What are the real motives behind the claims of financial unsustainability? Two, I think. First, under Canada’s universal tax-financed medicare, higher-income people contribute proportionately more to supporting the health-care system, without receiving preferred access or a higher standard of care. Any shift to more private financing would reduce the relative burden on those with higher incomes and offer (real or perceived) better or more timely care for those willing and able to pay.
Second, every dollar of health-care expenditures is also a dollar of someone’s income. The Ontario government’s recent change in reimbursement for generic drugs made this clear: the shares of Shoppers’ Drug Mart fell 10 per cent overnight. Privatization is a way to avoid cost containment, reopening greater income opportunities for providers of care (and private insurers) outside public control. Expenditures would accordingly rise, as in the United States, but public budgets might (in the short term) be contained. “Unsustainable” public spending magically becomes sustainable when shifted from taxpayers to patients.
It is time, long past time, for an “adult conversation” about these motivations, and for a clear identification of the winners and losers from eroding or dismantling medicare. (Economists who evade this issue should be shamed.)
But it is also time for an adult conversation about the real drivers of cost escalation. Researchers have known for decades that population aging is a real but a minor factor. Its impact will certainly increase, but it will remain secondary to increases in intensity and costliness of care. This is the real issue. Where is the money going, both public and private, and are we getting value? Again the Ontario generic drug initiative makes the point. Rising expenditures are not a law of nature; several hundred millions will be cut at a stroke. The real issue is political; those millions are also cut from pharmacy’ incomes.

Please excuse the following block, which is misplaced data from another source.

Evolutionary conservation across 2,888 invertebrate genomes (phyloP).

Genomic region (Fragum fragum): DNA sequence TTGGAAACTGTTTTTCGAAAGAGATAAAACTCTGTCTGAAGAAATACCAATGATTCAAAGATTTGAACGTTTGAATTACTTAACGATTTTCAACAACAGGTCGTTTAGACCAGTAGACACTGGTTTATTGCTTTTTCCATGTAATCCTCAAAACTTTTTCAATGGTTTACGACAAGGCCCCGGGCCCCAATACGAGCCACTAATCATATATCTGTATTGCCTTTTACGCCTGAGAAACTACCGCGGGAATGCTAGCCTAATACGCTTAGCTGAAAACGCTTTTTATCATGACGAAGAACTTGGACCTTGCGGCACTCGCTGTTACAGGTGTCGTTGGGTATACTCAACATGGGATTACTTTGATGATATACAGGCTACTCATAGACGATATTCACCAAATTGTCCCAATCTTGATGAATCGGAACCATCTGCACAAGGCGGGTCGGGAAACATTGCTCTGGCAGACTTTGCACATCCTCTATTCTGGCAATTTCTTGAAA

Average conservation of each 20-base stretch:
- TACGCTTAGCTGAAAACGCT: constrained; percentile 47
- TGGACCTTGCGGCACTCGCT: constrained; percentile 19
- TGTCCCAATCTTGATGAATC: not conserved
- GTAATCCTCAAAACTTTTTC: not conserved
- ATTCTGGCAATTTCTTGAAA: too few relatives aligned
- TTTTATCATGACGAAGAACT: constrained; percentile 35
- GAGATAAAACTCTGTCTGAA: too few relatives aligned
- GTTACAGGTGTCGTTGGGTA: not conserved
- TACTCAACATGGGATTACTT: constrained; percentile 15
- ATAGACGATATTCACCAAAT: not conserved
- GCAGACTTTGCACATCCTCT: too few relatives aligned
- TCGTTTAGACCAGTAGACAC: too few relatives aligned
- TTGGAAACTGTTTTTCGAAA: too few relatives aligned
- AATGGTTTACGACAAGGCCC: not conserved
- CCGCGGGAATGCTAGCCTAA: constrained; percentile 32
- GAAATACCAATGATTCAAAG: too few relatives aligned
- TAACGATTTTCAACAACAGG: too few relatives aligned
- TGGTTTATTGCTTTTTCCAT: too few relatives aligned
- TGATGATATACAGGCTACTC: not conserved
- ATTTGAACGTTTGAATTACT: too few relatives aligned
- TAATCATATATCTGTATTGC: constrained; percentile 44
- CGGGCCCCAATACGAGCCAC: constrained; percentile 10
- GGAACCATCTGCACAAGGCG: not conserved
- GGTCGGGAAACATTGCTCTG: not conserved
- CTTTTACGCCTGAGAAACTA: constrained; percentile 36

Are there other opportunities? Yes. Medical imaging and laboratory testing are currently the major sources of cost escalation. What are the benefits? No one knows. Ultrasound for low-risk pregnancies is up 50 per cent in 10 years. Why? Patterns of medical practice and hospital use vary widely across the country, for no apparent reason. Toronto’s Institute for Clinical Evaluative Science, among others, has tracked some of these large unexplained variations, but they are largely ignored. These are what we need to discuss, not “stark choices” about relieving the burdens on and improving the benefits for high-income taxpayers — and, incidentally, opening new markets for private insurers. Panic-mongering about a “grey tsunami” is simply a distraction.
Canadians consistently show that they support public health care. In May, a national poll by Nanos Research confirmed that 90 per cent of Canadians feel that health care is the most important national issue, and almost 90 per cent support public solutions to problems in the health-care system. They are right. Canada’s health-care system is as sustainable as we want it to be.
Robert G. Evans is a member of UBC’s university’s Centre for Health Services and Policy Research. He is an officer of the Order of Canada, and a fellow of the Royal Society of Canada and the Canadian Academy of Health Sciences.